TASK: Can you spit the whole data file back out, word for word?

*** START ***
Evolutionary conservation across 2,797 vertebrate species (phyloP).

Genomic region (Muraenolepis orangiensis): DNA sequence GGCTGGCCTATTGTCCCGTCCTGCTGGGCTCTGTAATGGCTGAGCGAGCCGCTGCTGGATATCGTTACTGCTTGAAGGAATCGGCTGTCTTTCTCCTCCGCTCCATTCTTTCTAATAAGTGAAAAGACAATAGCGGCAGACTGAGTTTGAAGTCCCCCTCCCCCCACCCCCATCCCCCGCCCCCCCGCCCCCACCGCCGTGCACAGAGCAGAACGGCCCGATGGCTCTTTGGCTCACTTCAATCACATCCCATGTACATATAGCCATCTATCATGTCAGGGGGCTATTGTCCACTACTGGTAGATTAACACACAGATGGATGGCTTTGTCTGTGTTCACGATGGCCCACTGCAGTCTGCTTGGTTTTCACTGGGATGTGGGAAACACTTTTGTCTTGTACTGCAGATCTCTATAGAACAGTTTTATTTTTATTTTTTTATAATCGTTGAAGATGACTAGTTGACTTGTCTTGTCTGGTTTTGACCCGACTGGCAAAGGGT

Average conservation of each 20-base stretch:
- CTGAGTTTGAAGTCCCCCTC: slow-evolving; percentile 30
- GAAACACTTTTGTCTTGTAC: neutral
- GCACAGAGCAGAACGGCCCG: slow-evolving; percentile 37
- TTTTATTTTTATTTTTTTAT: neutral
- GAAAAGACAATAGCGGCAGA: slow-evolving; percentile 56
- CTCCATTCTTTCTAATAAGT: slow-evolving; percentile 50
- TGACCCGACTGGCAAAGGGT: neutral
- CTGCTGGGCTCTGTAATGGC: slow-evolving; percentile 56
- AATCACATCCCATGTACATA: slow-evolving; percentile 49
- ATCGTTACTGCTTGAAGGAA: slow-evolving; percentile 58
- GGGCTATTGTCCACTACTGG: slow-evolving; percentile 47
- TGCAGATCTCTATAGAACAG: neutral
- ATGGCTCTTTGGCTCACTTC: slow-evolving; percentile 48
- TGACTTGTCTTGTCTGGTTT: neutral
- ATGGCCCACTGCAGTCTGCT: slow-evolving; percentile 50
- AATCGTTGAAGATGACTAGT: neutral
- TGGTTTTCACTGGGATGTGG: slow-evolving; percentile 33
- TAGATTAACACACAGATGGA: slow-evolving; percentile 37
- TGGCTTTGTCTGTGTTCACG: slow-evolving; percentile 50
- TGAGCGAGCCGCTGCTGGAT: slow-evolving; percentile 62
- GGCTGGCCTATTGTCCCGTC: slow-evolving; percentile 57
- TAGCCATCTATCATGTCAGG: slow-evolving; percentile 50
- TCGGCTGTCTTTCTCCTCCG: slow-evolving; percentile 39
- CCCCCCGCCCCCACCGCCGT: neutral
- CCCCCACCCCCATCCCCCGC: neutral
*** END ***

Evolutionary conservation across 2,797 vertebrate species (phyloP).

Genomic region (Muraenolepis orangiensis): DNA sequence GGCTGGCCTATTGTCCCGTCCTGCTGGGCTCTGTAATGGCTGAGCGAGCCGCTGCTGGATATCGTTACTGCTTGAAGGAATCGGCTGTCTTTCTCCTCCGCTCCATTCTTTCTAATAAGTGAAAAGACAATAGCGGCAGACTGAGTTTGAAGTCCCCCTCCCCCCACCCCCATCCCCCGCCCCCCCGCCCCCACCGCCGTGCACAGAGCAGAACGGCCCGATGGCTCTTTGGCTCACTTCAATCACATCCCATGTACATATAGCCATCTATCATGTCAGGGGGCTATTGTCCACTACTGGTAGATTAACACACAGATGGATGGCTTTGTCTGTGTTCACGATGGCCCACTGCAGTCTGCTTGGTTTTCACTGGGATGTGGGAAACACTTTTGTCTTGTACTGCAGATCTCTATAGAACAGTTTTATTTTTATTTTTTTATAATCGTTGAAGATGACTAGTTGACTTGTCTTGTCTGGTTTTGACCCGACTGGCAAAGGGT

Average conservation of each 20-base stretch:
- CTGAGTTTGAAGTCCCCCTC: slow-evolving; percentile 30
- GAAACACTTTTGTCTTGTAC: neutral
- GCACAGAGCAGAACGGCCCG: slow-evolving; percentile 37
- TTTTATTTTTATTTTTTTAT: neutral
- GAAAAGACAATAGCGGCAGA: slow-evolving; percentile 56
- CTCCATTCTTTCTAATAAGT: slow-evolving; percentile 50
- TGACCCGACTGGCAAAGGGT: neutral
- CTGCTGGGCTCTGTAATGGC: slow-evolving; percentile 56
- AATCACATCCCATGTACATA: slow-evolving; percentile 49
- ATCGTTACTGCTTGAAGGAA: slow-evolving; percentile 58
- GGGCTATTGTCCACTACTGG: slow-evolving; percentile 47
- TGCAGATCTCTATAGAACAG: neutral
- ATGGCTCTTTGGCTCACTTC: slow-evolving; percentile 48
- TGACTTGTCTTGTCTGGTTT: neutral
- ATGGCCCACTGCAGTCTGCT: slow-evolving; percentile 50
- AATCGTTGAAGATGACTAGT: neutral
- TGGTTTTCACTGGGATGTGG: slow-evolving; percentile 33
- TAGATTAACACACAGATGGA: slow-evolving; percentile 37
- TGGCTTTGTCTGTGTTCACG: slow-evolving; percentile 50
- TGAGCGAGCCGCTGCTGGAT: slow-evolving; percentile 62
- GGCTGGCCTATTGTCCCGTC: slow-evolving; percentile 57
- TAGCCATCTATCATGTCAGG: slow-evolving; percentile 50
- TCGGCTGTCTTTCTCCTCCG: slow-evolving; percentile 39
- CCCCCCGCCCCCACCGCCGT: neutral
- CCCCCACCCCCATCCCCCGC: neutral